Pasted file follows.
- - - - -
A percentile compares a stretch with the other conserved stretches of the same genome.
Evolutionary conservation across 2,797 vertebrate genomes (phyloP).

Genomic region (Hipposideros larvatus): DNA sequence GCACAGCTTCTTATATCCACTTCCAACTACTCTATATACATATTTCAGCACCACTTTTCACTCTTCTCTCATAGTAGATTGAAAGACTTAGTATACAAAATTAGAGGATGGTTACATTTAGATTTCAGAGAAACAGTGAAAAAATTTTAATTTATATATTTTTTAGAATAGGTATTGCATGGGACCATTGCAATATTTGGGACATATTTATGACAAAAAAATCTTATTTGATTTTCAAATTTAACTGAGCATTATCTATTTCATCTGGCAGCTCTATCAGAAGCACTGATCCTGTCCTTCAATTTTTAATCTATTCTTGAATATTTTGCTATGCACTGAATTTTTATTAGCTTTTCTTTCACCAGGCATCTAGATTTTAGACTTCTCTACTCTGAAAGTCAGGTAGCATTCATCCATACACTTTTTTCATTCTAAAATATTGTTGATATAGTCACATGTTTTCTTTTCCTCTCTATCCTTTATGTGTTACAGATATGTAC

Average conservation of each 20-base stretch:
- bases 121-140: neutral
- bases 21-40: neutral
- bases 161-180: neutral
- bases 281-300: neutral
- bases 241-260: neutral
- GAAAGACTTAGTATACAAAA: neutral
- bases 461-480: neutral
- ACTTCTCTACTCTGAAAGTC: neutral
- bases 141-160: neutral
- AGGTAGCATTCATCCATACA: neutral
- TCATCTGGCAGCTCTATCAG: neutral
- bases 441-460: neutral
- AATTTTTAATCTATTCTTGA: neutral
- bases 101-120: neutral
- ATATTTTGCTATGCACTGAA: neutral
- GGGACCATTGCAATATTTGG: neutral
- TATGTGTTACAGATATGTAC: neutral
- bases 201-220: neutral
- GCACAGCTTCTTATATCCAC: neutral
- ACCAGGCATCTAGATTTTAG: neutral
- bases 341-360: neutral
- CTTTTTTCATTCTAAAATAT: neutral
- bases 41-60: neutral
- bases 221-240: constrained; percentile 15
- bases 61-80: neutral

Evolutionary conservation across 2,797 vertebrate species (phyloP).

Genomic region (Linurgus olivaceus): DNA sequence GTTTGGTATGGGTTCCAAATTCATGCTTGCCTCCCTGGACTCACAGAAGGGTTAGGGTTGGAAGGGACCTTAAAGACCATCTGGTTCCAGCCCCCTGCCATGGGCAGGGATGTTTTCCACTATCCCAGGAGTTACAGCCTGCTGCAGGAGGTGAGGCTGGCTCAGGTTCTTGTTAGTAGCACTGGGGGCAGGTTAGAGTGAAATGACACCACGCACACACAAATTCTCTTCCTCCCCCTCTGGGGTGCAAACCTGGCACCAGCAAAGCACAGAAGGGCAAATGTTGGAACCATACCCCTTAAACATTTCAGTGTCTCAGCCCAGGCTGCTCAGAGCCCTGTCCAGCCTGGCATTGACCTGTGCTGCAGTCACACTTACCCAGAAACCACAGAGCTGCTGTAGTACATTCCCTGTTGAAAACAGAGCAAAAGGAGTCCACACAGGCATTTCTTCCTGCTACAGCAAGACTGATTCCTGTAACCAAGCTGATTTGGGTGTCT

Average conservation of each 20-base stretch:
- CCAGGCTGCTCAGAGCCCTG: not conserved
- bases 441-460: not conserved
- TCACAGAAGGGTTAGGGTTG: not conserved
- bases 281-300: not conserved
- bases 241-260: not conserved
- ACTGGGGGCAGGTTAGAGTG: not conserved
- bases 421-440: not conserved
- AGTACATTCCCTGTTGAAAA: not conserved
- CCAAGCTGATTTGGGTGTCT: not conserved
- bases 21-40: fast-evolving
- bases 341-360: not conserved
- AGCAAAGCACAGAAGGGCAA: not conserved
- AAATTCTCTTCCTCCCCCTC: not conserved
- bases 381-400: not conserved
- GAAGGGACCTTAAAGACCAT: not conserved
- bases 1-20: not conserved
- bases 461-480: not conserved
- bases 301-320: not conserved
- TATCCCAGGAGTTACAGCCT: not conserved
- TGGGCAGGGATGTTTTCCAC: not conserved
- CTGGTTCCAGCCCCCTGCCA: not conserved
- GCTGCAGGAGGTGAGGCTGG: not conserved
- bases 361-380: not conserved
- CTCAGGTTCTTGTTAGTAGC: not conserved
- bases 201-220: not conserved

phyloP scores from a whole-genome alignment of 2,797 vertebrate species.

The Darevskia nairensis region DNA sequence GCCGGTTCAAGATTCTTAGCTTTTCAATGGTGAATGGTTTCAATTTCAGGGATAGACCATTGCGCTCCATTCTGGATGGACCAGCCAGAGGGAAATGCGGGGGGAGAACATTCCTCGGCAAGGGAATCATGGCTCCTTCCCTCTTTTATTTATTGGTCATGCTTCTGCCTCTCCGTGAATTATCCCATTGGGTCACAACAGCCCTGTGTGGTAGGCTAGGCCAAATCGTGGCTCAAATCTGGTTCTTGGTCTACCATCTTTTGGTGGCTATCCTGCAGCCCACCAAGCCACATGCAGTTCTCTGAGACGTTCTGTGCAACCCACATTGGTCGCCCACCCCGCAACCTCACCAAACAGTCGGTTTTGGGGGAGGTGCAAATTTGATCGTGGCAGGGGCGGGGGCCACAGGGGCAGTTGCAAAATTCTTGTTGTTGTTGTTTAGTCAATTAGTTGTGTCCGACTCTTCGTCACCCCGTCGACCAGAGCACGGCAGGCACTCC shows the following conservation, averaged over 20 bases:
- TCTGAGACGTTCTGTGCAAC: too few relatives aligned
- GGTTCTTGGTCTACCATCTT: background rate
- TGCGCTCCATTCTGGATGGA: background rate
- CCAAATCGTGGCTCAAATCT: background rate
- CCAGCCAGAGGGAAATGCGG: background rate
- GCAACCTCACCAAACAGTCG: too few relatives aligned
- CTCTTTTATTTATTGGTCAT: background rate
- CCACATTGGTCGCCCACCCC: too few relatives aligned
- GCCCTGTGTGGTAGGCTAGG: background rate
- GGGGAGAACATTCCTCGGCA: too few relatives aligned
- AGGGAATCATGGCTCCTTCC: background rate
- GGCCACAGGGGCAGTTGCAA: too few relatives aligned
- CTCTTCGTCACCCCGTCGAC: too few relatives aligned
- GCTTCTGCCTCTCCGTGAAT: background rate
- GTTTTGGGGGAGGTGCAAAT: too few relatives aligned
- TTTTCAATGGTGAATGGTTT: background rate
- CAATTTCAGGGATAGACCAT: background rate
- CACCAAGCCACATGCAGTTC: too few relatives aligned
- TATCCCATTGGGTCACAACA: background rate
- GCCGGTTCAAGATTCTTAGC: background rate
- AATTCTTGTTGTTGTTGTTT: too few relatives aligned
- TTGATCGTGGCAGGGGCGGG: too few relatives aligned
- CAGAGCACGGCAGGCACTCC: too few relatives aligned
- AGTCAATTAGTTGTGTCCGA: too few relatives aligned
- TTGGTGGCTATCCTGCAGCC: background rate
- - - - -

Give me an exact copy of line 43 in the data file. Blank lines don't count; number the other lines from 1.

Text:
- bases 341-360: not conserved